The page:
And so it came to pass that the last match of the season was upon us -- given the way the summer had panned out it was hard not to expect one final wash-out to be getting on with but, lo, it was warm and sunny and just the sort of evening to bring things to a close. It was another internal match today, but not a normal Remnants vs. Remnants game of the sort that has become traditional. Instead it was billed as ``Remnants vs. Geoff Hales's Travelling Theatre XI'', the latter being a team made up of people who've been in (or, in one case, is) Geoff's one-man show. For those philistines amongst you who haven't made it along, it's quite fabulous -- Geoff's evocation of Magwitch (the convict from Dickens's Great Expectations) is guaranteed to haunt your waking and sleeping hours in equal measure.
Remnants batted first and chugged along steadily if unthreateningly for most of their innings -- Phil Marshall (29) and captain Dave Rowson (23) never quite broke the shackles placed on them by Paul Jordan (0/16 and a lot of strange hand gestures to his fielders) and Martyn Waterfall (1/11). Paul Henderson struck a few telling blows to race to 12, but then hit a ball to the panther-like Geoff Hales and foolishly set off for a quick single, only to collide with his batting partner mid-pitch. Rather than scurry for the safety of the crease, however, the two batsmen acted more like long-lost friends who hadn't seen each other since school, and while they appeared to be catching up on old times Geoff combined with Les Collings (a tidy 1/18) to complete a bizarre run out.
It was then suggested that the rest of the Remnants batsmen be contained, rather than dismissed, lest Nick Clarke (due in next) get the chance to wallop a few boundaries. Faruk Kara (0/20) managed this admirably (and fielded brilliantly in the deep), but Daniel Mortlock (1/17) made what looked like being a fatal error by giving Nick four overs to wreak havoc. And this he did, getting 43 not out off about 20 balls, cruelly hitting 27 off young Tom Jordan's debut over in the process. Phil Watson (1/10) nabbed another wicket in the last over (the batsmen having made it half-way down the pitch before being stumped off a ``hand grenade''), but it looked like Nick had once again gotten his team into a winning position, Remnants finishing with 128/5 off their 12 eight-ball overs.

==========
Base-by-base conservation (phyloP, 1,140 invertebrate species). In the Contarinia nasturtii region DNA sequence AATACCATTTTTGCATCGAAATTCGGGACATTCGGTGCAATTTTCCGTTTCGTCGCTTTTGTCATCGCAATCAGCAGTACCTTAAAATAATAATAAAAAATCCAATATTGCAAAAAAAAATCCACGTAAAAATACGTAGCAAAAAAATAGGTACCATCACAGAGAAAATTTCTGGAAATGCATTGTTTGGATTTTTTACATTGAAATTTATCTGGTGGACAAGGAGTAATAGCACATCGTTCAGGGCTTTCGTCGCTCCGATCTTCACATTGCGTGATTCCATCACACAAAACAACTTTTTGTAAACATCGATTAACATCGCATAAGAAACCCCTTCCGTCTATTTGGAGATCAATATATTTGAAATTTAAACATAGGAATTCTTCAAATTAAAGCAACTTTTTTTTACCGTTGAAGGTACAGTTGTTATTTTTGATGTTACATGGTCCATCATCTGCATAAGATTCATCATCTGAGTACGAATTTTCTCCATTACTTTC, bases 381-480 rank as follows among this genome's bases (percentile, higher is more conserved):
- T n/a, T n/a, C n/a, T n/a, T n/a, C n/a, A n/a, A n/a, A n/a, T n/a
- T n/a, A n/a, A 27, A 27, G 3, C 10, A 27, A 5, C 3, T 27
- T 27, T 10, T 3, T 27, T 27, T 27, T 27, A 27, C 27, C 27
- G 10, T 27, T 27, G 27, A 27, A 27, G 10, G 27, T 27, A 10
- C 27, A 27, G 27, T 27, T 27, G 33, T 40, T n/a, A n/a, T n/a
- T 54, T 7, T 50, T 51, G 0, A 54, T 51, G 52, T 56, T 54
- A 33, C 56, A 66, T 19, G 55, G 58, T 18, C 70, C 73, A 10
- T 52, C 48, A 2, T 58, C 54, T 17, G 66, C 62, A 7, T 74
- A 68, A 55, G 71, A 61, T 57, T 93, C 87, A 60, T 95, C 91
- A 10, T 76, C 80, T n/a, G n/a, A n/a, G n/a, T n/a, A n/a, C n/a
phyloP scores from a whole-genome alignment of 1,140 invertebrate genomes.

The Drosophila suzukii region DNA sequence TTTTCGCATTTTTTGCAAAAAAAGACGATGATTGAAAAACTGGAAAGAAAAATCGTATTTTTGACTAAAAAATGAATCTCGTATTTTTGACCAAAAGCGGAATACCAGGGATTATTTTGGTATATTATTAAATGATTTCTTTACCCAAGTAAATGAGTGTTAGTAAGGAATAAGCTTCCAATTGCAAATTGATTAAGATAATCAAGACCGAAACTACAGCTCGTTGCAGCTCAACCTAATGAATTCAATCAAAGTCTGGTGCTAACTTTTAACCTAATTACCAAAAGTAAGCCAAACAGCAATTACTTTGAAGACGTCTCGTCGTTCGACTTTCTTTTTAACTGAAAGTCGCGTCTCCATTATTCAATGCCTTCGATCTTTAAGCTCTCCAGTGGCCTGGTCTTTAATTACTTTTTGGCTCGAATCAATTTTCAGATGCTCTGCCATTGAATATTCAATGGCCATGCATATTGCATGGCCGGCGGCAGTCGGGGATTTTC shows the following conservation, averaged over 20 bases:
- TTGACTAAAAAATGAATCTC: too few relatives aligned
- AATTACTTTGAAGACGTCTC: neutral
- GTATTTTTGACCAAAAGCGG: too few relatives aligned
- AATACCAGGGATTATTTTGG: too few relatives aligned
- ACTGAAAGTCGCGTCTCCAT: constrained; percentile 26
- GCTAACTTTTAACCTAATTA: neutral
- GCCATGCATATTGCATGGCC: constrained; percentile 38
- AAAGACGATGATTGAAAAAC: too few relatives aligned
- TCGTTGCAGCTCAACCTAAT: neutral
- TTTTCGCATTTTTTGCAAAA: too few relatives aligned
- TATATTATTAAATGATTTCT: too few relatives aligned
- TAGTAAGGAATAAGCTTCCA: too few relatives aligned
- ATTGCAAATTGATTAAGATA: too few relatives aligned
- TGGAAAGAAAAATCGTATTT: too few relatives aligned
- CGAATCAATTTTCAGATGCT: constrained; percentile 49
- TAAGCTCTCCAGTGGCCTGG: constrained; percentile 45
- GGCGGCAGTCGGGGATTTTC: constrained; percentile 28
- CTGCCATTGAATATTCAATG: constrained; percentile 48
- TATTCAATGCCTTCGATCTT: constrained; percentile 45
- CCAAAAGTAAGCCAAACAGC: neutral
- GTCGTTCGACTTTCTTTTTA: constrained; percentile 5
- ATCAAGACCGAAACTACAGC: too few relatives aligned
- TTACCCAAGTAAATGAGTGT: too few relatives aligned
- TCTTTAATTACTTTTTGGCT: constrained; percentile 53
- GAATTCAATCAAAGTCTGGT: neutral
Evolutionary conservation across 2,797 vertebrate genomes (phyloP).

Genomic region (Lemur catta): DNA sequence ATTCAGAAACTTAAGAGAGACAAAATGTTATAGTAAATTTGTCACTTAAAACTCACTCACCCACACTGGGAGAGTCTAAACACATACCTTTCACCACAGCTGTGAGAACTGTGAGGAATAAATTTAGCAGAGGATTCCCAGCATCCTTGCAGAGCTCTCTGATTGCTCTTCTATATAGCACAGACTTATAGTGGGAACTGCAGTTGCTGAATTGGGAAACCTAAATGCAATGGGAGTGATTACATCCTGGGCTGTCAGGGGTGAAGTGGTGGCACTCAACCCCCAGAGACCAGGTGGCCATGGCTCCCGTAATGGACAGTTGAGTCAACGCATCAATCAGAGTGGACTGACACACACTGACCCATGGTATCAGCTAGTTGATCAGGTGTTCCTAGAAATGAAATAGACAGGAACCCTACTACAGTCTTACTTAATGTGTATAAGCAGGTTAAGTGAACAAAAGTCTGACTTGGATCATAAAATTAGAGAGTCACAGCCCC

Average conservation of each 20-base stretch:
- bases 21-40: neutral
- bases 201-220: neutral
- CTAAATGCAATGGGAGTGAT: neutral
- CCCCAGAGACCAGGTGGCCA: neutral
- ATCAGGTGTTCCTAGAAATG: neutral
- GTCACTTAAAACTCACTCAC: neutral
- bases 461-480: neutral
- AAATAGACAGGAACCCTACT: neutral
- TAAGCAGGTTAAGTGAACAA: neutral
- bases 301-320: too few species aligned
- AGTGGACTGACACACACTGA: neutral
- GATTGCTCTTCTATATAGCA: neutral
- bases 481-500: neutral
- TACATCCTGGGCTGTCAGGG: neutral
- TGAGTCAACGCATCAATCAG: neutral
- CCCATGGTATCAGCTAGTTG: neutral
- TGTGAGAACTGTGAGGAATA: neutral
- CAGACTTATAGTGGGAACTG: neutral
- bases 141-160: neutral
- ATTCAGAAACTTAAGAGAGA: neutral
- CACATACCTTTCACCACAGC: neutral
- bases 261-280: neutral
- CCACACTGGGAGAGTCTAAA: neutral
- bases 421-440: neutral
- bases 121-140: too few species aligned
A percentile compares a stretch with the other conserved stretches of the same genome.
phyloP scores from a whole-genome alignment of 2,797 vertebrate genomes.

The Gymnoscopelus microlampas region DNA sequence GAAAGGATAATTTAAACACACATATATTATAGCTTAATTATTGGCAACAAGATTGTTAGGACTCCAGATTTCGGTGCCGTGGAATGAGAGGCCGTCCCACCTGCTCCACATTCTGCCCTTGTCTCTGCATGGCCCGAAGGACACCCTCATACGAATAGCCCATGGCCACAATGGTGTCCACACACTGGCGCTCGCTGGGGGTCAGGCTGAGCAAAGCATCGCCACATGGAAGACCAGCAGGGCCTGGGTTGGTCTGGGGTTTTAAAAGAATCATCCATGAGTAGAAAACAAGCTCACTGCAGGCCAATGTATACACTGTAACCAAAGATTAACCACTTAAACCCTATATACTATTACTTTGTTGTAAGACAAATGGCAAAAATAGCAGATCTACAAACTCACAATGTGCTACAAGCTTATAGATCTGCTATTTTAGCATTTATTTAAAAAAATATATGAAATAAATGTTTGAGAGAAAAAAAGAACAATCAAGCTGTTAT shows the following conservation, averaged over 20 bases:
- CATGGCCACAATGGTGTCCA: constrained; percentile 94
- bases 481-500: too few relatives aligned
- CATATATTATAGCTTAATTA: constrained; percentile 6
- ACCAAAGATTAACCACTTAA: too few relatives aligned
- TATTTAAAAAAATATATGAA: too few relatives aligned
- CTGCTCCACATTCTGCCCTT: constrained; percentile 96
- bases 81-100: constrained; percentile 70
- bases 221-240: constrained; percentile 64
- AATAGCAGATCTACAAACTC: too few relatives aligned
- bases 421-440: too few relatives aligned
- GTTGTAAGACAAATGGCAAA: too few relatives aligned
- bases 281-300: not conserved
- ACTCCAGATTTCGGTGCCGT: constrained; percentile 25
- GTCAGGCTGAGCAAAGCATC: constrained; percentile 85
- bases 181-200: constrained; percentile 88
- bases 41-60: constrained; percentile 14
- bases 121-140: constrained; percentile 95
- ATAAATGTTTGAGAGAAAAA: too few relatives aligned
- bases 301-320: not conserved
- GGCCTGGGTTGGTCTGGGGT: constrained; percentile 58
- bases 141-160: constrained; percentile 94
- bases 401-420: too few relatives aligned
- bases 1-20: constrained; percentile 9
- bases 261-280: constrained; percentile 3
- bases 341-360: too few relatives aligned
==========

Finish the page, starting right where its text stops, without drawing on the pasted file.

The Travelling Theatre XI's innings started in much the same vein as Remnants' -- Phil Watson (14), Faruk Kara (19), Daniel Mortlock (14) and Mike Sneyd (15) all got starts but no-one hung around long enough to score at the required rate. In part this was due to the fairly pedestrian attack all finding a nasty length and serving up very few loose balls: Robin Woolley (0/10), Dave Williams (1/20), Russell Woolf (2/15) and Phil Marshall (0/22) frustrated the batsmen to the point where they were tempted into trying to slog boundaries, and this of course meant a few chances being offered up. The truly remarkable thing about the innings, given our year's sorry efforts in the field, was that most of the chances were held. Phil, Paul, Nick (twice) and Mike Scanlon (yet another debut behind the stumps, and almost taking a truly spectcular catch first ball) all completed tidy catches, although the day's most spectacular piece of fielding was left to Dave Green. Disobeying his captain's instructions of ``easy, easy'' when he'd made a nice stop at square leg, Dave hurled the ball at the bowler's stumps and, it turned out, the batsman, Mike Sneyd. Mike successfully dodged the ball, but only by stopping a good foot short of his ground; by the time he continued his journey to safety the ball had hit its target and we had a second daft run out for the day.
All this meant the thespians had been reduced to 60-odd/4, leaving just 40 balls to score 70-odd runs. But Andy Owen was at the crease and seemed to be particularly determined to make up for a mixed day behind the stumps by winning the game off his own bat. Paul Henderson (0/21) bowled the fastest spell of the day but Andy just responded by coming down the track, a tactic which was largely successful (although Paul had a close appeal for caught behind turned down partly 'cos it missed the outside edge but partly 'cos he couldn't keep a straight face whilst earnestly pleading with the umpire). Then Dave Green, bouyed by his fielding effort, came on and produced a most eventful over: 2 wickets, 2 wides and a total of 14 runs, after which the Travelling Theatre needed 32 runs off sixteen balls. Some more good hitting by Andy and aggressive running by the new batsmen (Martyn Waterfall) meant the last over began with 20 runs needed and Andy pitted against the unfortunate John Gull in what was essentially a battle of wills. Some missed run outs and overthrows combined with more manic running meant that Andy needed a four off the last ball of the season to both win the game and get his half century. He came down the track one last time, heaved the ball to leg, and let out a primeval yawp of triumph as he took his own score to 52* and the Travelling Theatre XI to the narrowest of victories.
Certainly a great climax to a season that has seen us lose far too many games (mainly to rain, but also to other teams), and the perfect appetiser for an energy-rich meal of curry and lager. Twelve of us extended the season for a few hours more at the Tandoori Palace, with tales of Ross's financial techniques combining with wicked impressions of each others' on-field foibles. And Mike Sneyd even took his first step into the wider culinary world of Asian food, and seemed to enjoy it too (except for the horrid lime pickle). But all good things must pass (although I'm not sure why, I have been assured that this is the case) and so we waddled home, entertaining ridiculous fantasies of bowling fewer loose balls and not getting out to silly shots next year.